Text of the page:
Research


My PhD track is centered around the question how global neuromodulatory signals shape cognitive processes unfolding in cortex, such as decisions. Supervised by Prof. Dr. Tobias Donner I am testing specific theoretical predictions with an integrative approach that combines behavioral analysis, pupilollometry, human electrophysiology, human neuroimaging, pharmacological intervention, and computational modeling, all focusing on a common behavioral task.

Dynamic modulation of decision biases by brainstem arousal systems. 2017. eLife, 6, e23232.

When asked to make repeated decisions we will often choose differently each time even when we are given the same information to inform our choice. A stock trader, for example, will typically be more inclined to buy on some days and sell on others even if the financial markets remain unchanged. Fluctuations in the brain’s level of alertness or excitability, otherwise known as its arousal, are thought to contribute to this variability in decision-making. An area at the base of the brain called the brainstem – and in particular one of its subregions, the locus coeruleus – helps shape arousal levels by releasing chemicals called neuromodulators. For reasons that remain unknown, activation of the locus coeruleus also causes the pupil of the eye to suddenly increase in size. Now, de Gee et al. have exploited this link to unravel how changes in brain arousal lead to systematic changes in decision-making. Volunteers were asked to judge whether a faint pattern was embedded in flickering noise on a computer screen, and to report their judgment by pressing one of two buttons to indicate “yes” or “no”. Although the decision was comparatively simple, it did involve evaluating changing information over time before making a choice – like when considering the stock market. As the volunteers performed the task, de Gee et al. measured their brain activity and the size of their pupils. Most of the volunteers had a tendency to respond “no” even when the pattern was present. However, whenever their locus coeruleus was particularly active, and their pupils increased in size, their decision process was changed so that this unhelpful choice bias decreased. This suggests that by boosting arousal, the locus coeruleus reduces existing biases in our decision-making. Varying levels of locus coeruleus activity may thus explain why we can reach different conclusions when considering the same information on multiple occasions. The next challenge is to identify what it is about the decision-making process that activates the locus coeruleus on some occasions but not others.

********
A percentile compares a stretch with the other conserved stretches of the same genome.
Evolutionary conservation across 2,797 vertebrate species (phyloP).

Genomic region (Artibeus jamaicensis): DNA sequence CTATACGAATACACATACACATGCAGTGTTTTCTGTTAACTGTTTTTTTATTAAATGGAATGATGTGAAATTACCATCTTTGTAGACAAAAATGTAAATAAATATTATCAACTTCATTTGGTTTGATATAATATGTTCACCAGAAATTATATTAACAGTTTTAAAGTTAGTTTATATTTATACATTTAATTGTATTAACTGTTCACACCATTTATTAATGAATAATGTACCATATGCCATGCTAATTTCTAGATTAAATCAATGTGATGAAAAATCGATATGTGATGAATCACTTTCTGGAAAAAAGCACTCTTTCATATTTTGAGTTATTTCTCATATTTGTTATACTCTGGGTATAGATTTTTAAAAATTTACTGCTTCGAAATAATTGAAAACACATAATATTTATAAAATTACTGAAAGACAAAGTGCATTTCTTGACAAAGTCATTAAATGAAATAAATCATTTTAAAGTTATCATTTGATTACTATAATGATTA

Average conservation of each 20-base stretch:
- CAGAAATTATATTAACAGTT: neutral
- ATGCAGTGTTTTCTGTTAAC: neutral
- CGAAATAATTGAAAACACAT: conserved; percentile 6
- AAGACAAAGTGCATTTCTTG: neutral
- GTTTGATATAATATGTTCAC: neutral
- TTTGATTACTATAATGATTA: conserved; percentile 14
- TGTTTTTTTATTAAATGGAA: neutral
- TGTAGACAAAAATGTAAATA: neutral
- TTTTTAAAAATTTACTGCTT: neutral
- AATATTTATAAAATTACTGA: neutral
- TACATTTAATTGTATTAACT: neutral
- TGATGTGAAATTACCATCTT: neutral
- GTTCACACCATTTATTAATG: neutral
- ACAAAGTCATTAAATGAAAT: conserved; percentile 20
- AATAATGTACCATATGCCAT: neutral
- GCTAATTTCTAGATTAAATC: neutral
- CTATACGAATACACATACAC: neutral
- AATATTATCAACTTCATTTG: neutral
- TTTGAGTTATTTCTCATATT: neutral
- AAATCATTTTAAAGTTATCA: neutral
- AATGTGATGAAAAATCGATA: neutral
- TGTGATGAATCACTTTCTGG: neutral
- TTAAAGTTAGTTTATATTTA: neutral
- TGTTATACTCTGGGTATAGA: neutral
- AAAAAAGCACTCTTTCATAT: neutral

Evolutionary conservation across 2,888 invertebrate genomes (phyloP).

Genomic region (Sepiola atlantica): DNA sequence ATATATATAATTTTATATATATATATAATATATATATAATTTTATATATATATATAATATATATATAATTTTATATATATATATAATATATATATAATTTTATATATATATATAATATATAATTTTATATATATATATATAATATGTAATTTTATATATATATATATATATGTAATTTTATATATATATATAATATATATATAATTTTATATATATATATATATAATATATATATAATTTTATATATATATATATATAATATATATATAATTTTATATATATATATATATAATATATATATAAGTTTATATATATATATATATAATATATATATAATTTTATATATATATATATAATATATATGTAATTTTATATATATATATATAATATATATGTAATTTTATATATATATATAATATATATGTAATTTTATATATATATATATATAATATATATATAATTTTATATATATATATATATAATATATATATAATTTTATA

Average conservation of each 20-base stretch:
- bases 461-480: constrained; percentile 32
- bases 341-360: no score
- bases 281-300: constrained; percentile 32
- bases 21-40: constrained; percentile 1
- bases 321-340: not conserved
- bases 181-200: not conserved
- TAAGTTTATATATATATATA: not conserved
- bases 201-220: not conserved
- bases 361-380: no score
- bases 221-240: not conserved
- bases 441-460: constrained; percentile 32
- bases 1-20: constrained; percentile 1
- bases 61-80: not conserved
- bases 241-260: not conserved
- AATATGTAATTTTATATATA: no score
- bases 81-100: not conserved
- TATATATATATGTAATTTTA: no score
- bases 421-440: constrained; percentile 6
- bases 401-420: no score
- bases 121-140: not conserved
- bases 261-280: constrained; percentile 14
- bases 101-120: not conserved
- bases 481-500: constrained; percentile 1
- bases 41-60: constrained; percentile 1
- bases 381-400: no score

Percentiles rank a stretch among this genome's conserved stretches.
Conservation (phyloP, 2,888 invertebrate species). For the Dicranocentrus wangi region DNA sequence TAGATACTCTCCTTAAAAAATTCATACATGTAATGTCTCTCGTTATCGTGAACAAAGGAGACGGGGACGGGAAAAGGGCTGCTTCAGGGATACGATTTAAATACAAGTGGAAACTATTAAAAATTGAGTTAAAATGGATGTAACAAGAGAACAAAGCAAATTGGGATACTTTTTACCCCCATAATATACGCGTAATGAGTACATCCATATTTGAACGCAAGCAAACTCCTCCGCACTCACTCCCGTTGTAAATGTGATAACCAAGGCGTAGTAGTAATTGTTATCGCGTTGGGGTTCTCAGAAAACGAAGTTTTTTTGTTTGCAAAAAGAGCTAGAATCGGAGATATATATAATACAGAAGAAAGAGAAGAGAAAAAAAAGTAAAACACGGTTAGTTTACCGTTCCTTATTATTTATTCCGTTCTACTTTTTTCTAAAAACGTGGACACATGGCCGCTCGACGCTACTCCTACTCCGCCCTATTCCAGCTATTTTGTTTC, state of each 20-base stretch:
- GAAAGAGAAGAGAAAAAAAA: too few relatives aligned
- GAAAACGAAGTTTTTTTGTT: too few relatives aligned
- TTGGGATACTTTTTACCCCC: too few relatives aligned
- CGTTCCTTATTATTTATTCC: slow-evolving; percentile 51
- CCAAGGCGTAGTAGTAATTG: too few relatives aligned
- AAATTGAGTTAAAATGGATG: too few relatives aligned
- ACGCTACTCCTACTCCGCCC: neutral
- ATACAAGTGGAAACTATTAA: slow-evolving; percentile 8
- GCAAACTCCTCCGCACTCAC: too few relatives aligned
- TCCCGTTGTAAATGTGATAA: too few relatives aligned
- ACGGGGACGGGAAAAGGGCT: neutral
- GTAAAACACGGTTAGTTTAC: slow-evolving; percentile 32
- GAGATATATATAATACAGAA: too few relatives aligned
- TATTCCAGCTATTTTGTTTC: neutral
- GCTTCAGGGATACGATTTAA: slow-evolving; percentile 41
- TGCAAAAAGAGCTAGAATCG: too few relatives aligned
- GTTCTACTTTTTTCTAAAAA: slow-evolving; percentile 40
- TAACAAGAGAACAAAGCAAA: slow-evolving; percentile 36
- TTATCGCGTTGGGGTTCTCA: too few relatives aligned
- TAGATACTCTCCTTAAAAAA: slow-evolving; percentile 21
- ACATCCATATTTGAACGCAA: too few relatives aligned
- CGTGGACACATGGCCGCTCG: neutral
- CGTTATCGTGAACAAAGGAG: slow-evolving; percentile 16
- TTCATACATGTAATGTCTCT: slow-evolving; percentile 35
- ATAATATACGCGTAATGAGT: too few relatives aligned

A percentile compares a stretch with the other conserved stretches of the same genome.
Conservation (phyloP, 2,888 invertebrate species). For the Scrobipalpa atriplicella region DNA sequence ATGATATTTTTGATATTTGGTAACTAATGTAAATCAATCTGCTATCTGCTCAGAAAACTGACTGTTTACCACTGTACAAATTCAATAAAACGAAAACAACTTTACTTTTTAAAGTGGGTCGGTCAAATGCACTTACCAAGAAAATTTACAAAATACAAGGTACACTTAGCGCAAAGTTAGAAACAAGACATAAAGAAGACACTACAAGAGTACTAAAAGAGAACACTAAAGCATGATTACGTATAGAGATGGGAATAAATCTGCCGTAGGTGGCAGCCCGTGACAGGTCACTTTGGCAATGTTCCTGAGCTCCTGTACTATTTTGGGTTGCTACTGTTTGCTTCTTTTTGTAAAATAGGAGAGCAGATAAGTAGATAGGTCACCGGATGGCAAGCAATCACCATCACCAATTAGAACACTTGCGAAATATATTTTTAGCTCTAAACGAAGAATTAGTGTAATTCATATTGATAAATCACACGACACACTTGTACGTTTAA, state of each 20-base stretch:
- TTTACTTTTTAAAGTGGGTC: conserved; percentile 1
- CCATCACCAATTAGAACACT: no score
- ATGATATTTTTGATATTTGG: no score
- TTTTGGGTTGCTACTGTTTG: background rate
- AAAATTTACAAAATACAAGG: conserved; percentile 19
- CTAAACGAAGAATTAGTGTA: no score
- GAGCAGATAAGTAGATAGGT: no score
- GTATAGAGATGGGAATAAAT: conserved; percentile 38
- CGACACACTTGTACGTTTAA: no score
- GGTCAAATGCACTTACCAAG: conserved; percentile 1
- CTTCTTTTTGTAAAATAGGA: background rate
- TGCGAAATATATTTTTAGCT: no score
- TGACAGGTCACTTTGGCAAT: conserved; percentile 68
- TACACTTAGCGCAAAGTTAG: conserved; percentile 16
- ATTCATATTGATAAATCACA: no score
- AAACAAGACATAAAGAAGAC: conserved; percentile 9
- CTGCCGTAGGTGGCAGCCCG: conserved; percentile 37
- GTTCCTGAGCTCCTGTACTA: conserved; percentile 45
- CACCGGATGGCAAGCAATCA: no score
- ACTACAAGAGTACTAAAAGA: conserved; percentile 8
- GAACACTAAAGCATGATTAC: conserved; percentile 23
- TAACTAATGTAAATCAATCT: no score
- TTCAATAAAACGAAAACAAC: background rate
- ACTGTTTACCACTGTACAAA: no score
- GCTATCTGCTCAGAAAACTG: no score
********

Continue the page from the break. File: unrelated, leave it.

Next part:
Decision-related pupil dilation reflects upcoming choice and individual bias. 2014. PNAS, 111(5), E618-E625.


top